sat 22/07/2017

20th century

Buxton Festival review - early Verdi, earlier Mozart and refreshing Britten

“The subject is neither political nor religious; it is fantastical” wrote Verdi to the librettist Piave about his opera Macbeth. “The opera is not about the rise of a modern fascist: nor is it about political tyranny. It is a study in character”...

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Eureka: novelist Anthony Quinn on completing his acclaimed trilogy

I am intrigued by those writers who plan their novels with the bristling rigour of a military strategist, drilling their characters like counters on a model battlefield. And impressed that they seem in absolute control of the direction their story...

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Fahrelnissa Zeid, Tate Modern review - rediscovering a forgotten genius

I can’t pretend to like the work of Fahrelnissa Zeid, but she was clearly an exceptional woman and deserves to be honoured with a retrospective. She led a privileged life that spanned most of the 20th century; born in Istanbul in 1901 into a...

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DVD/Blu-ray: The Naked Civil Servant

For those of us still mourning John Hurt, this lovely HD restoration of the actor’s favourite film is a real joy. Made in 1975 for Thames Television, it’s stood the test of time remarkably well. Funny, moving and often cited as a turning point in...

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DVD/Blu-ray: My 20th Century

Hungarian director Ildikó Enyedi’s 1989 debut feature My 20th Century (Az én XX. Századom) opens on a grandiose scene depicting the first public demonstration of Thomas Edison’s electric light-bulb. We see the wonder of onlookers as they ...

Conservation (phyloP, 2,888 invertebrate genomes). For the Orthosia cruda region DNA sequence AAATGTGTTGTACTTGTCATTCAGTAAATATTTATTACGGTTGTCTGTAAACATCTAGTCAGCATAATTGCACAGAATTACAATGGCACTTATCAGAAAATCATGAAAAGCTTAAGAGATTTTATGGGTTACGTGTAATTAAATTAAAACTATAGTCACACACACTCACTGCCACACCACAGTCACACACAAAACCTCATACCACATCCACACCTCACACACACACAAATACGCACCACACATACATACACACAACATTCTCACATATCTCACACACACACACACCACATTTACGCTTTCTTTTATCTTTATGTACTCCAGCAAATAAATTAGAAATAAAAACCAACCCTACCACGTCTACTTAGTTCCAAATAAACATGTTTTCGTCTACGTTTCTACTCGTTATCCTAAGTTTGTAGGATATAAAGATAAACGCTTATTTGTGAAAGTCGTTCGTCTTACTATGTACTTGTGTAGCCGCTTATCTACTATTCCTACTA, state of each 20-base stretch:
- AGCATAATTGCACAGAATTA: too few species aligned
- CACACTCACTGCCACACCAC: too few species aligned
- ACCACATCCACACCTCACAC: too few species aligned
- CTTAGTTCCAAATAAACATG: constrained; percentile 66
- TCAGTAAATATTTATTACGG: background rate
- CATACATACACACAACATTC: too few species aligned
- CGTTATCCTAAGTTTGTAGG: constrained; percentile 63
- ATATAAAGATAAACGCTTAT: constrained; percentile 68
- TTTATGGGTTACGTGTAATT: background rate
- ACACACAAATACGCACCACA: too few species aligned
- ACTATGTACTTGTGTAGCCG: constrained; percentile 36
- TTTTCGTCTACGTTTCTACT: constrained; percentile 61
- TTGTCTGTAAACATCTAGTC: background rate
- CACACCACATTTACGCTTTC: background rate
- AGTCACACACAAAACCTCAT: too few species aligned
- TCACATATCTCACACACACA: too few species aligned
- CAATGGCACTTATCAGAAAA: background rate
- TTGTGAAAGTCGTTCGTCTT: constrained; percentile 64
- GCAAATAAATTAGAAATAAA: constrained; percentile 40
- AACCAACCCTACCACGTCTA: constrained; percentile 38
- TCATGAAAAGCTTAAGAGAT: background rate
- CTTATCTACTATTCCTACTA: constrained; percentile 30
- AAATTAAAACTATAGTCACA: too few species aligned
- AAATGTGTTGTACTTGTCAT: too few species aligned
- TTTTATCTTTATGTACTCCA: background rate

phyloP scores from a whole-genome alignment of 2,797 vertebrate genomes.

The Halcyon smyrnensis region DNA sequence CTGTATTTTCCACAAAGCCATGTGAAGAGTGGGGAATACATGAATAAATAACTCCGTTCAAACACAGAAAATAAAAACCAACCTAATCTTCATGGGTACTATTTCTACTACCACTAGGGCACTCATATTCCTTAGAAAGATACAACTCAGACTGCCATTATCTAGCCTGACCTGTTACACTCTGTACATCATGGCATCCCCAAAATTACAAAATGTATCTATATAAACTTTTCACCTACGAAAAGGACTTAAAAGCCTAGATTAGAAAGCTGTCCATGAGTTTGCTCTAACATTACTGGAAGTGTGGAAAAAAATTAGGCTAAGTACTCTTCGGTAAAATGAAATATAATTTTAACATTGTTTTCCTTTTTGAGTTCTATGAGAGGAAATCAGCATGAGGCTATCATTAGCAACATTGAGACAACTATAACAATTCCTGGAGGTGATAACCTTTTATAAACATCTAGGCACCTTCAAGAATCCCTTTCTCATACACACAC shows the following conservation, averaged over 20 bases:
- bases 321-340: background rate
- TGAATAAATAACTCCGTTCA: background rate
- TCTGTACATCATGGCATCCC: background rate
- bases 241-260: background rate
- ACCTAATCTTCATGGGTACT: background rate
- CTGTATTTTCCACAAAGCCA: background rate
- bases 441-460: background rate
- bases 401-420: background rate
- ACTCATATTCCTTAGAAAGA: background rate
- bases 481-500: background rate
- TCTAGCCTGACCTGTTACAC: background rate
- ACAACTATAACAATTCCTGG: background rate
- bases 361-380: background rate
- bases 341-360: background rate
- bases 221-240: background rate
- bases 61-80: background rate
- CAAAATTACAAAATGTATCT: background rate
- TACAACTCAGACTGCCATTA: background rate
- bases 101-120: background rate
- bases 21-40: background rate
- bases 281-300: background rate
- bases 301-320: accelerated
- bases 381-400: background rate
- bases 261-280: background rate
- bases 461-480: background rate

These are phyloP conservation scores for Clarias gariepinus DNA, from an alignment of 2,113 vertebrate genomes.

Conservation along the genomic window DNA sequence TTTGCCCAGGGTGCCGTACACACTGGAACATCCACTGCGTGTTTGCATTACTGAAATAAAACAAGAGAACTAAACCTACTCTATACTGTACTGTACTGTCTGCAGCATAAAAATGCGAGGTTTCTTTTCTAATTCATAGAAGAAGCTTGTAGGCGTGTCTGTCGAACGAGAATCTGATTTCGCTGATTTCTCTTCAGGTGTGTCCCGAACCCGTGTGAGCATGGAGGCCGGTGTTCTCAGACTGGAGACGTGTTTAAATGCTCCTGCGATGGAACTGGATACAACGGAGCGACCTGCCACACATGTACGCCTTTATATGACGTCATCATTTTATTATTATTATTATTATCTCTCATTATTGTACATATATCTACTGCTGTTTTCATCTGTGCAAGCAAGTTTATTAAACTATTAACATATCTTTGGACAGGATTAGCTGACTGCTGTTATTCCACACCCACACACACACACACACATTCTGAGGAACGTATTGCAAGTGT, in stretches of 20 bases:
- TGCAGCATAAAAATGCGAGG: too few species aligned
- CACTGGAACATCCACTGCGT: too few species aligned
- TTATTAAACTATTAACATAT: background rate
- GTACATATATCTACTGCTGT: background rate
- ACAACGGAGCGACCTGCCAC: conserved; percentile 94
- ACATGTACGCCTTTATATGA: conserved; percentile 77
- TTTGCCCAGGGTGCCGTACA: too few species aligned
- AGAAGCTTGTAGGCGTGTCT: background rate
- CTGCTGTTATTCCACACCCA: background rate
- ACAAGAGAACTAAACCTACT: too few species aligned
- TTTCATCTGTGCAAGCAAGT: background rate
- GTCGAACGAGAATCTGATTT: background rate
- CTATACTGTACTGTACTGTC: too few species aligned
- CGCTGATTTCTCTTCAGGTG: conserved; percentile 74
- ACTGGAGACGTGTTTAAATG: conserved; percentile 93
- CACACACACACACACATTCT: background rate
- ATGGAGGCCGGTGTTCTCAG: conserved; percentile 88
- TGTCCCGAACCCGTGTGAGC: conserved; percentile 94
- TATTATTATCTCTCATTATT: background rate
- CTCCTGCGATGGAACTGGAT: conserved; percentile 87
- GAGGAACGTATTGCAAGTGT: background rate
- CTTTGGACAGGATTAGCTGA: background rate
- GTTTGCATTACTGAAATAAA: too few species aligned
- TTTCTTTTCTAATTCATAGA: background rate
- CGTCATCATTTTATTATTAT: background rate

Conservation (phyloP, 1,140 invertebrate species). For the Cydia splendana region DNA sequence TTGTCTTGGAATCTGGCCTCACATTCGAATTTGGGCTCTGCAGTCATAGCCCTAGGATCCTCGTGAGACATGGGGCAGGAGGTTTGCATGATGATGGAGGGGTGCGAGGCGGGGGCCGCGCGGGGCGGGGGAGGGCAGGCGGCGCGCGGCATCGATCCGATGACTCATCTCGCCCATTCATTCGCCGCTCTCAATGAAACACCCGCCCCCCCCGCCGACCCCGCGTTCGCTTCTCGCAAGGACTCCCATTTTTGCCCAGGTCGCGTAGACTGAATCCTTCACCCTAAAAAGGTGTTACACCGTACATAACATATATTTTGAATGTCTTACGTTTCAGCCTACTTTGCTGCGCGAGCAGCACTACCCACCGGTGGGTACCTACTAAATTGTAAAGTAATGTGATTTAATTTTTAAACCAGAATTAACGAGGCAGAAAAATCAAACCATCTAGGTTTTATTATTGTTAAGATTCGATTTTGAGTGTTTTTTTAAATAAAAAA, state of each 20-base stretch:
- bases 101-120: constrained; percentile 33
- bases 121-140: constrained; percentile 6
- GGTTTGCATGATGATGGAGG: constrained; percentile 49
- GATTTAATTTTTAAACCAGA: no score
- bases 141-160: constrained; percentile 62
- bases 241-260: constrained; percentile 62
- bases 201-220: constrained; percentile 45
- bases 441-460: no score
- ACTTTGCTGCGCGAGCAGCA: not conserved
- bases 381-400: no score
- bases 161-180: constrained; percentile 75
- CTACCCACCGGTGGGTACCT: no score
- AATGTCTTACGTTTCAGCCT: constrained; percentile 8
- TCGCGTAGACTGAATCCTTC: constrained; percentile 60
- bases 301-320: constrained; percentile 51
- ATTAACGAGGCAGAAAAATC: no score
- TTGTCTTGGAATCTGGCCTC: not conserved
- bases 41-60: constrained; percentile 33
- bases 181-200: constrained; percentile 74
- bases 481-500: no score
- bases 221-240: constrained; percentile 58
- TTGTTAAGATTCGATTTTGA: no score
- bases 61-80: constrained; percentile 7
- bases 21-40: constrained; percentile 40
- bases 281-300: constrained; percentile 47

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Jean Arp: Poetry of Forms review - subversive pioneer honoured in Holland

This summer the wonderful Kröller-Möller museum in Otterlo hosts the first major Dutch retrospective of the works of Hans (Jean) Arp since 1960 – an exhibition that will travel in a marginally smaller version to Margate’s Turner Contemporary later...

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Highlights from Photo London 2017 - virtual reality meets vintage treasure

At heart, Photo London is a selling fair for expensive photographic prints. You wander through the steamy labyrinth of Somerset House from gallery show to gallery show surrounded by black-clad snapperati, assaulted on all sides by images until lost...

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No Dogs, No Indians, Brighton Festival review – poor production shoulders too big a task

A whacking great story has gone largely untold in British theatre: the legacy of colonialism in India, including the cultural ghosts the British left behind. With the 70th anniversary of Indian independence just round the corner this summer, poet...

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CBSO, Wilson, Symphony Hall Birmingham

It’s been said – and with some justification – that John Wilson’s own Orchestra has the finest-sounding string section in the world today. What’s certain is that when Wilson guests with other orchestras, he transforms their string sound. It’s not...

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Queer British Art 1861-1967, Tate Britain

"Good for the history of music, but not for music," one of Prokofiev's professors at the St Petersburg Conservatoire used to say of artistically dubious works which created a splash, according to the composer's diaries. I'm not even sure that this...

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Dego, CBSO, Rustioni, Symphony Hall, Birmingham

Ermanno Wolf-Ferrari has never quite been a one-work composer. No points for knowing the fizzy overture to his delightful 1909 pro-smoking comedy Il segreto di Susanna; quite a few more if you know the whole opera. Extra credit for being able to hum...

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Juan Diego Flórez, Vincenzo Scalera, Symphony Hall, Birmingham

“Who says Mozart is not like Rossini?” remarked Juan Diego Flórez, about a quarter of an hour into his debut recital at Symphony Hall. “There are seven high Cs in this aria.” And with a flicker of notes from the pianist Vincenzo Scalera, he was off...

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